It is an amazingly interactive resource that lets you explore life in Domiz Camp, a Syrian refugee camp in northern Iraq, home to around 64,000 predominantly Kurdish Syrian refugees. The website has a very detailed map and shows many routes on that map. Every route contains lots of photos, sound recordings and life stories of the refugees living there. Refugee Republic was a project set-up by a Dutch daily morning paper, named de Volkskrant. The web-documentary has won many prizes for their way of combining storytelling with visual work.
If you more interested in other refugee related topics, visit this article from Global Dimension. We also recommend to explore their website for more (global) resources and to bring the world in to your classroom.
3rd Jul 2015
Written by Cecilia
Within the annual International Literacy Day promoted by UNESCO, literacy has always been celebrated as an empowerment tool, a means to reach the main pillars of sustainable development: economic development, social development and environmental protection. Knowledge is power and education empowers to the extent that it enables people to determine their own destiny. Education is therefore at the basis of individual growth and international development.Click to expand
Literacy is also a basic human right and it is the basic condition to enjoy all the other human rights. Literacy is a gate opener to the world to the extent that it is a tool to promote social and political participation. Apart from the social and political value conferred to literacy, it is important to underline the link between education and health as well. “Healthy learners learn better and better educated learners have the knowledge and skills to be healthy”. Furthermore, education is the social remedy to fight the spread of diseases such as HIV/AIDS.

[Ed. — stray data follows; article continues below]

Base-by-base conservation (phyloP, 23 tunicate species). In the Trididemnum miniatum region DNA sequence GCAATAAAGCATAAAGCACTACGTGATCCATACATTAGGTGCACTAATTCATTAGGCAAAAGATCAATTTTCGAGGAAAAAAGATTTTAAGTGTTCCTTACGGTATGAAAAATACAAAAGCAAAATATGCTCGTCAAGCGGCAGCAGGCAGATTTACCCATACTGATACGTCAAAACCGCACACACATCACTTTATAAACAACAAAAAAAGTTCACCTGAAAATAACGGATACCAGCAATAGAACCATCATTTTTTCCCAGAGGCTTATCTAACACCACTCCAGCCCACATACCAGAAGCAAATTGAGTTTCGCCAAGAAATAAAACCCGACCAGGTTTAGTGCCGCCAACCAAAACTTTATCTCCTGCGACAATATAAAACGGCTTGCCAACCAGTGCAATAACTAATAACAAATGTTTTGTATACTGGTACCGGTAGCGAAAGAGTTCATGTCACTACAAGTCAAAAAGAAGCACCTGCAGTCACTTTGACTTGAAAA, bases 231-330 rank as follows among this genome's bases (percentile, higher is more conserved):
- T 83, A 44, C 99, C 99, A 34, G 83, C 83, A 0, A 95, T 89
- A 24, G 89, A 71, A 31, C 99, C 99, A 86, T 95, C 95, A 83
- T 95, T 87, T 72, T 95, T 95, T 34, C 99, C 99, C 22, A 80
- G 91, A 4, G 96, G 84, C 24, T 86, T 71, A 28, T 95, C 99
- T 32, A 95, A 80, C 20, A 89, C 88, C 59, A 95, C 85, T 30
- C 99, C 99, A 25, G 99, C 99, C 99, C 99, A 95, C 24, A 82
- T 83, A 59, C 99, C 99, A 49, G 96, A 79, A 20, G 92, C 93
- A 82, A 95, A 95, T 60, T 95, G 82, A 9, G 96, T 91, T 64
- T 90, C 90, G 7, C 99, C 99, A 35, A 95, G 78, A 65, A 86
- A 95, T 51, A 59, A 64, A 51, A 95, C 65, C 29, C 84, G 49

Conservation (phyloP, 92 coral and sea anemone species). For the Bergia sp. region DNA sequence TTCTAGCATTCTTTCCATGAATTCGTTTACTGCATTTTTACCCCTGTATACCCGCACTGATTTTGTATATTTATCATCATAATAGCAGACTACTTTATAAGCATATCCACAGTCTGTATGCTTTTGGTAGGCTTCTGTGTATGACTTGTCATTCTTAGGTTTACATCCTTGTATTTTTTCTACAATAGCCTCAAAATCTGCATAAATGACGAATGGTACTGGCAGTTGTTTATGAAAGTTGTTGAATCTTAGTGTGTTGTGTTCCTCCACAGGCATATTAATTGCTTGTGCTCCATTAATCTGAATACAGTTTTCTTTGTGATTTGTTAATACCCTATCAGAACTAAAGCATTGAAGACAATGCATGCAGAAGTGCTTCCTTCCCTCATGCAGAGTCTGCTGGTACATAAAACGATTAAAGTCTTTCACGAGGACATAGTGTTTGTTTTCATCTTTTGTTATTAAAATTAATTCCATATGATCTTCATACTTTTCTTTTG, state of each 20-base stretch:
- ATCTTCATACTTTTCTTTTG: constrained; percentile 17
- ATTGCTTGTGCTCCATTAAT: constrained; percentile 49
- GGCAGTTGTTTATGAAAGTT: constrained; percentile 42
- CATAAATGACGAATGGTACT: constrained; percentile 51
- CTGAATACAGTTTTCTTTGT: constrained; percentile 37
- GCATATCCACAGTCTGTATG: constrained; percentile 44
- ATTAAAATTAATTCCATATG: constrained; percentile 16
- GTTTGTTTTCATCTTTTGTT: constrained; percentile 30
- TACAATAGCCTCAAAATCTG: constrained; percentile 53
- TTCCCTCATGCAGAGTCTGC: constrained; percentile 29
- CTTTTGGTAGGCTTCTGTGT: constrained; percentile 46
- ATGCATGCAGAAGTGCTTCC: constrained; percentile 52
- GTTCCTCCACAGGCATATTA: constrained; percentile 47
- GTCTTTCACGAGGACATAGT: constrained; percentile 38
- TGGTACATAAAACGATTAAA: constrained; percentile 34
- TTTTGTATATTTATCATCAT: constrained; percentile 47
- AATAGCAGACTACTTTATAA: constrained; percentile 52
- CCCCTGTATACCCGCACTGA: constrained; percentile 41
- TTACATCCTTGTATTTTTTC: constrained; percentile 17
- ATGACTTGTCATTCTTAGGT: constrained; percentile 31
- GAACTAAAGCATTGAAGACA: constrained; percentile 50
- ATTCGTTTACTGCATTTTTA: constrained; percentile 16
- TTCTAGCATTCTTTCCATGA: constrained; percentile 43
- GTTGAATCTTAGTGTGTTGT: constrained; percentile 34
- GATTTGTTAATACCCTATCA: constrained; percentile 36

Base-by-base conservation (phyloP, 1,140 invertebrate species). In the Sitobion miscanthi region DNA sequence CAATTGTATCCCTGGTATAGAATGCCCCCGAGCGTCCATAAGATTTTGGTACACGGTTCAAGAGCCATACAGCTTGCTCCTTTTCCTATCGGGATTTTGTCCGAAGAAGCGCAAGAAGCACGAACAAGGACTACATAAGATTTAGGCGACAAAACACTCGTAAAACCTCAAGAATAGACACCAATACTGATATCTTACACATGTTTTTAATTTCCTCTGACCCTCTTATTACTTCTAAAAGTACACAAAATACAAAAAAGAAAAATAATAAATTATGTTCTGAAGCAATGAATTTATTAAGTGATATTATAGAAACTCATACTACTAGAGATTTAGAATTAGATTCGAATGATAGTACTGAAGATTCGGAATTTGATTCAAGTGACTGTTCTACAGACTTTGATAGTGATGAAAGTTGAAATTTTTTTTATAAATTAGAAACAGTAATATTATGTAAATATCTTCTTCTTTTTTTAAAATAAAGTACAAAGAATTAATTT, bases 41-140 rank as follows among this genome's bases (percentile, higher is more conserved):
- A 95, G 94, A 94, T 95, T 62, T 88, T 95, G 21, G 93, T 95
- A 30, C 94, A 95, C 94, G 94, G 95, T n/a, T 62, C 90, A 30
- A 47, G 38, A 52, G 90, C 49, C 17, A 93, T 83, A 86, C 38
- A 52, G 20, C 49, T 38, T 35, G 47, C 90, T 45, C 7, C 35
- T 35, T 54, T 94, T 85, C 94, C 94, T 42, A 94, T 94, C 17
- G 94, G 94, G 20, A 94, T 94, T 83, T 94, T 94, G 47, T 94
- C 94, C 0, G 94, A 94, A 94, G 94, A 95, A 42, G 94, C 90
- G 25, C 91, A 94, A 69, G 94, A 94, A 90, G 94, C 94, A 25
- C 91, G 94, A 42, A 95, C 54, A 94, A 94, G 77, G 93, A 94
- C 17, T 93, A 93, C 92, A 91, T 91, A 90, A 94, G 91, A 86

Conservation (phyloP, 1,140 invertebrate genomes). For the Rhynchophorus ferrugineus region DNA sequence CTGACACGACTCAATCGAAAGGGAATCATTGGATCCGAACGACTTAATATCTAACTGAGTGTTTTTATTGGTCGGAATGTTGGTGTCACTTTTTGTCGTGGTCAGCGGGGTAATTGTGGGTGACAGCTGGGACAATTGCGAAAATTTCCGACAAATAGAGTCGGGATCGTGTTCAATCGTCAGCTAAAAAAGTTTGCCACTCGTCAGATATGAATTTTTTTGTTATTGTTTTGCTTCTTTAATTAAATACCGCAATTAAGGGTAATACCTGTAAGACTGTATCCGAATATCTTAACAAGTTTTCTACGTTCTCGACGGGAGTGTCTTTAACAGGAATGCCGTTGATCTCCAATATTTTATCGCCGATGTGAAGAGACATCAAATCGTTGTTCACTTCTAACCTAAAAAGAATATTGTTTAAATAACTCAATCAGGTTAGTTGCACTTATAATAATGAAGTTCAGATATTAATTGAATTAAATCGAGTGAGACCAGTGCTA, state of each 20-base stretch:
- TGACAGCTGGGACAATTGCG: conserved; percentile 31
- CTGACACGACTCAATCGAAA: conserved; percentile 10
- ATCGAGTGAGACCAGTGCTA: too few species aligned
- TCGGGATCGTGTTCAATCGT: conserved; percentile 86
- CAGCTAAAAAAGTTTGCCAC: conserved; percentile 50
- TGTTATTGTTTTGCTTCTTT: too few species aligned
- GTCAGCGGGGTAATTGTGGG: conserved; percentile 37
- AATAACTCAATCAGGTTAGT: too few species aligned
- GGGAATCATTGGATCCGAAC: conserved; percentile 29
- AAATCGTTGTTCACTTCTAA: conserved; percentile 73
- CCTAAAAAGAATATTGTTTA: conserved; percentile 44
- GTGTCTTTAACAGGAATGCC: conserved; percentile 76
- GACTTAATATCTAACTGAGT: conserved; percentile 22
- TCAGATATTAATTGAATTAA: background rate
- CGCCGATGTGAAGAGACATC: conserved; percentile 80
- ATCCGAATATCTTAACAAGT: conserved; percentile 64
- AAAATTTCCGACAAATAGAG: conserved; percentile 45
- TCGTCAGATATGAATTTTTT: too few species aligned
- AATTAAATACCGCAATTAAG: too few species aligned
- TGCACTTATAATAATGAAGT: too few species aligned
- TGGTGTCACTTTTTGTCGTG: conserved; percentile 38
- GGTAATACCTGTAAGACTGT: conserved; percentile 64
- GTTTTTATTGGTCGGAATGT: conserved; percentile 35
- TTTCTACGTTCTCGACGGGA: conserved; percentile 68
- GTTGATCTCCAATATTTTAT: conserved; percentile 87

Reading and writing are an outlet to people’s, especially children’s imagination. Within a reading culture, people, especially children, are encouraged not only to read, but to enjoy the pleasure of reading. The African proverb: “It takes a village to raise a child” could be transformed in “it takes a village to raise a reader”. Everyone in a community plays an important role in the welfare and development of children. Within a reading culture, reading is highly valued and appreciated in the society. A reading culture can be created by improving a reading environment in and out of school. “A socio-cultural perspective posits that all learning and literacy development occurs within social and cultural context”. Libraries are a cultural institution and play a critical role in shaping attitudes towards and practices of reading. It is important to re-think what it means to read for pleasure and to re-assess what counts as reading in today’s world..
With all this in mind, we’re really pleased to report to you the results of the second year of our Literacy & Libraries programme. Working in partnership with The Waterloo Foundation, Jolly Phonics, and our sponsors and supporters, 46 schools took part and received: